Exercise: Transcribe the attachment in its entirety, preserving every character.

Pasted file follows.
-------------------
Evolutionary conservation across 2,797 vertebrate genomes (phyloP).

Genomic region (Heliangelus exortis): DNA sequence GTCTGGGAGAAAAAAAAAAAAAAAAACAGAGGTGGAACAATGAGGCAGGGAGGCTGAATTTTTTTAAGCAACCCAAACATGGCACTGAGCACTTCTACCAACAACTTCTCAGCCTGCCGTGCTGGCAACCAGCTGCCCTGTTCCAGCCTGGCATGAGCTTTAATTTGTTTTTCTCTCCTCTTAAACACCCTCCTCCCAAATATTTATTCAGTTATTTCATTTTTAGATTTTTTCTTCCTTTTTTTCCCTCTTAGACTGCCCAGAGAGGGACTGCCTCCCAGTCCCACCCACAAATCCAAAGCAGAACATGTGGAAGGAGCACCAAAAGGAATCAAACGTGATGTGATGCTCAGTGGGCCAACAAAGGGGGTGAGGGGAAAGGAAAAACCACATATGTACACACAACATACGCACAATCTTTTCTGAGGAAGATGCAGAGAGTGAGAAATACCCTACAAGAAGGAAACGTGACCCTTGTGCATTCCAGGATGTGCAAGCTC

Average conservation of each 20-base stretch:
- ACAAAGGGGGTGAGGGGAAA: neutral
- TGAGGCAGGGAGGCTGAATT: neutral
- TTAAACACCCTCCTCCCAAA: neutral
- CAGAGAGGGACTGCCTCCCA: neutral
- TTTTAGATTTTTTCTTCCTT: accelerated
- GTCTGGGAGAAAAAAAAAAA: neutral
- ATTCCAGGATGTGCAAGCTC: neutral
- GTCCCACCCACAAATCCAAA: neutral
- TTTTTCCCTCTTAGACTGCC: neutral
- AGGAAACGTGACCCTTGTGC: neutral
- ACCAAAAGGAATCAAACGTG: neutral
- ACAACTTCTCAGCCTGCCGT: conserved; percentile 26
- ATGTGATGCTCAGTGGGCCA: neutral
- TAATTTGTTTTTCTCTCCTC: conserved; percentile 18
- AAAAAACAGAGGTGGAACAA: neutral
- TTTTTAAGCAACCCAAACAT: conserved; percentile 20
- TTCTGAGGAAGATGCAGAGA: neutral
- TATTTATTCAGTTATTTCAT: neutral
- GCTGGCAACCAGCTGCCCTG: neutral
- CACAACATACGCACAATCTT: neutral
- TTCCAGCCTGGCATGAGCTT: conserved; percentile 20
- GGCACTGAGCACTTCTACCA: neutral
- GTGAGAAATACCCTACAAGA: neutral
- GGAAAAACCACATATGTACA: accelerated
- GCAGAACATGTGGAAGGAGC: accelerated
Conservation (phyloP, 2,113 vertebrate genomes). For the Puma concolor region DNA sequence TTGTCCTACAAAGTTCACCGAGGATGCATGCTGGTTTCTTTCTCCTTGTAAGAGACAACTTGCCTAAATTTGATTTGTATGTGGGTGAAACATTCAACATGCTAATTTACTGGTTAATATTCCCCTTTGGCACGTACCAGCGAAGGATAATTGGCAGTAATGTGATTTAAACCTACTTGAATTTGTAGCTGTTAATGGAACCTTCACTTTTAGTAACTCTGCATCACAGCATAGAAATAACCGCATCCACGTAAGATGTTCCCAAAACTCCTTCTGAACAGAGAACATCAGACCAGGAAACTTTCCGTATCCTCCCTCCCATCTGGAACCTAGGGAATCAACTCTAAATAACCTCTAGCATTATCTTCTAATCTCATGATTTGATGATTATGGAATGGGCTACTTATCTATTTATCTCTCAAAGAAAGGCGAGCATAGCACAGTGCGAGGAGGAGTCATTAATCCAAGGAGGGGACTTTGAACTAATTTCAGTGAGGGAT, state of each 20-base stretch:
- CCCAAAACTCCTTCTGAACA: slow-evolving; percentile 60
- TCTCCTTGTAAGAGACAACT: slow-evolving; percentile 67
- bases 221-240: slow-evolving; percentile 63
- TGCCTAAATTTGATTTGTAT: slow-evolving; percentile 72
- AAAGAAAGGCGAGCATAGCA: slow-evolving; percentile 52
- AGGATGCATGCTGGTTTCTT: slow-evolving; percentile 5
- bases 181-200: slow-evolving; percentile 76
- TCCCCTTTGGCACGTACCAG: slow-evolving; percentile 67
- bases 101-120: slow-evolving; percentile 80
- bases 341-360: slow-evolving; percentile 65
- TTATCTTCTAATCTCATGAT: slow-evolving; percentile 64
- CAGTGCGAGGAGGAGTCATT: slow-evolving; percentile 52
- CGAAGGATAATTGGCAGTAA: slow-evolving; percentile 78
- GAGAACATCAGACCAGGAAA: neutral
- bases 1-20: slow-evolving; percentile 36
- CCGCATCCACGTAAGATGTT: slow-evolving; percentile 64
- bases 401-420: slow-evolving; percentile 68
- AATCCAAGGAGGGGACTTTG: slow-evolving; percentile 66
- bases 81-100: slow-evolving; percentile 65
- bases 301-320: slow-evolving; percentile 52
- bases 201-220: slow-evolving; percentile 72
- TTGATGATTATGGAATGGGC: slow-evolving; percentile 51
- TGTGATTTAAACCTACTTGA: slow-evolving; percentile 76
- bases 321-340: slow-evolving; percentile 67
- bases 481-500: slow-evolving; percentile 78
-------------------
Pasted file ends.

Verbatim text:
Evolutionary conservation across 2,797 vertebrate genomes (phyloP).

Genomic region (Heliangelus exortis): DNA sequence GTCTGGGAGAAAAAAAAAAAAAAAAACAGAGGTGGAACAATGAGGCAGGGAGGCTGAATTTTTTTAAGCAACCCAAACATGGCACTGAGCACTTCTACCAACAACTTCTCAGCCTGCCGTGCTGGCAACCAGCTGCCCTGTTCCAGCCTGGCATGAGCTTTAATTTGTTTTTCTCTCCTCTTAAACACCCTCCTCCCAAATATTTATTCAGTTATTTCATTTTTAGATTTTTTCTTCCTTTTTTTCCCTCTTAGACTGCCCAGAGAGGGACTGCCTCCCAGTCCCACCCACAAATCCAAAGCAGAACATGTGGAAGGAGCACCAAAAGGAATCAAACGTGATGTGATGCTCAGTGGGCCAACAAAGGGGGTGAGGGGAAAGGAAAAACCACATATGTACACACAACATACGCACAATCTTTTCTGAGGAAGATGCAGAGAGTGAGAAATACCCTACAAGAAGGAAACGTGACCCTTGTGCATTCCAGGATGTGCAAGCTC

Average conservation of each 20-base stretch:
- ACAAAGGGGGTGAGGGGAAA: neutral
- TGAGGCAGGGAGGCTGAATT: neutral
- TTAAACACCCTCCTCCCAAA: neutral
- CAGAGAGGGACTGCCTCCCA: neutral
- TTTTAGATTTTTTCTTCCTT: accelerated
- GTCTGGGAGAAAAAAAAAAA: neutral
- ATTCCAGGATGTGCAAGCTC: neutral
- GTCCCACCCACAAATCCAAA: neutral
- TTTTTCCCTCTTAGACTGCC: neutral
- AGGAAACGTGACCCTTGTGC: neutral
- ACCAAAAGGAATCAAACGTG: neutral
- ACAACTTCTCAGCCTGCCGT: conserved; percentile 26
- ATGTGATGCTCAGTGGGCCA: neutral
- TAATTTGTTTTTCTCTCCTC: conserved; percentile 18
- AAAAAACAGAGGTGGAACAA: neutral
- TTTTTAAGCAACCCAAACAT: conserved; percentile 20
- TTCTGAGGAAGATGCAGAGA: neutral
- TATTTATTCAGTTATTTCAT: neutral
- GCTGGCAACCAGCTGCCCTG: neutral
- CACAACATACGCACAATCTT: neutral
- TTCCAGCCTGGCATGAGCTT: conserved; percentile 20
- GGCACTGAGCACTTCTACCA: neutral
- GTGAGAAATACCCTACAAGA: neutral
- GGAAAAACCACATATGTACA: accelerated
- GCAGAACATGTGGAAGGAGC: accelerated
Conservation (phyloP, 2,113 vertebrate genomes). For the Puma concolor region DNA sequence TTGTCCTACAAAGTTCACCGAGGATGCATGCTGGTTTCTTTCTCCTTGTAAGAGACAACTTGCCTAAATTTGATTTGTATGTGGGTGAAACATTCAACATGCTAATTTACTGGTTAATATTCCCCTTTGGCACGTACCAGCGAAGGATAATTGGCAGTAATGTGATTTAAACCTACTTGAATTTGTAGCTGTTAATGGAACCTTCACTTTTAGTAACTCTGCATCACAGCATAGAAATAACCGCATCCACGTAAGATGTTCCCAAAACTCCTTCTGAACAGAGAACATCAGACCAGGAAACTTTCCGTATCCTCCCTCCCATCTGGAACCTAGGGAATCAACTCTAAATAACCTCTAGCATTATCTTCTAATCTCATGATTTGATGATTATGGAATGGGCTACTTATCTATTTATCTCTCAAAGAAAGGCGAGCATAGCACAGTGCGAGGAGGAGTCATTAATCCAAGGAGGGGACTTTGAACTAATTTCAGTGAGGGAT, state of each 20-base stretch:
- CCCAAAACTCCTTCTGAACA: slow-evolving; percentile 60
- TCTCCTTGTAAGAGACAACT: slow-evolving; percentile 67
- bases 221-240: slow-evolving; percentile 63
- TGCCTAAATTTGATTTGTAT: slow-evolving; percentile 72
- AAAGAAAGGCGAGCATAGCA: slow-evolving; percentile 52
- AGGATGCATGCTGGTTTCTT: slow-evolving; percentile 5
- bases 181-200: slow-evolving; percentile 76
- TCCCCTTTGGCACGTACCAG: slow-evolving; percentile 67
- bases 101-120: slow-evolving; percentile 80
- bases 341-360: slow-evolving; percentile 65
- TTATCTTCTAATCTCATGAT: slow-evolving; percentile 64
- CAGTGCGAGGAGGAGTCATT: slow-evolving; percentile 52
- CGAAGGATAATTGGCAGTAA: slow-evolving; percentile 78
- GAGAACATCAGACCAGGAAA: neutral
- bases 1-20: slow-evolving; percentile 36
- CCGCATCCACGTAAGATGTT: slow-evolving; percentile 64
- bases 401-420: slow-evolving; percentile 68
- AATCCAAGGAGGGGACTTTG: slow-evolving; percentile 66
- bases 81-100: slow-evolving; percentile 65
- bases 301-320: slow-evolving; percentile 52
- bases 201-220: slow-evolving; percentile 72
- TTGATGATTATGGAATGGGC: slow-evolving; percentile 51
- TGTGATTTAAACCTACTTGA: slow-evolving; percentile 76
- bases 321-340: slow-evolving; percentile 67
- bases 481-500: slow-evolving; percentile 78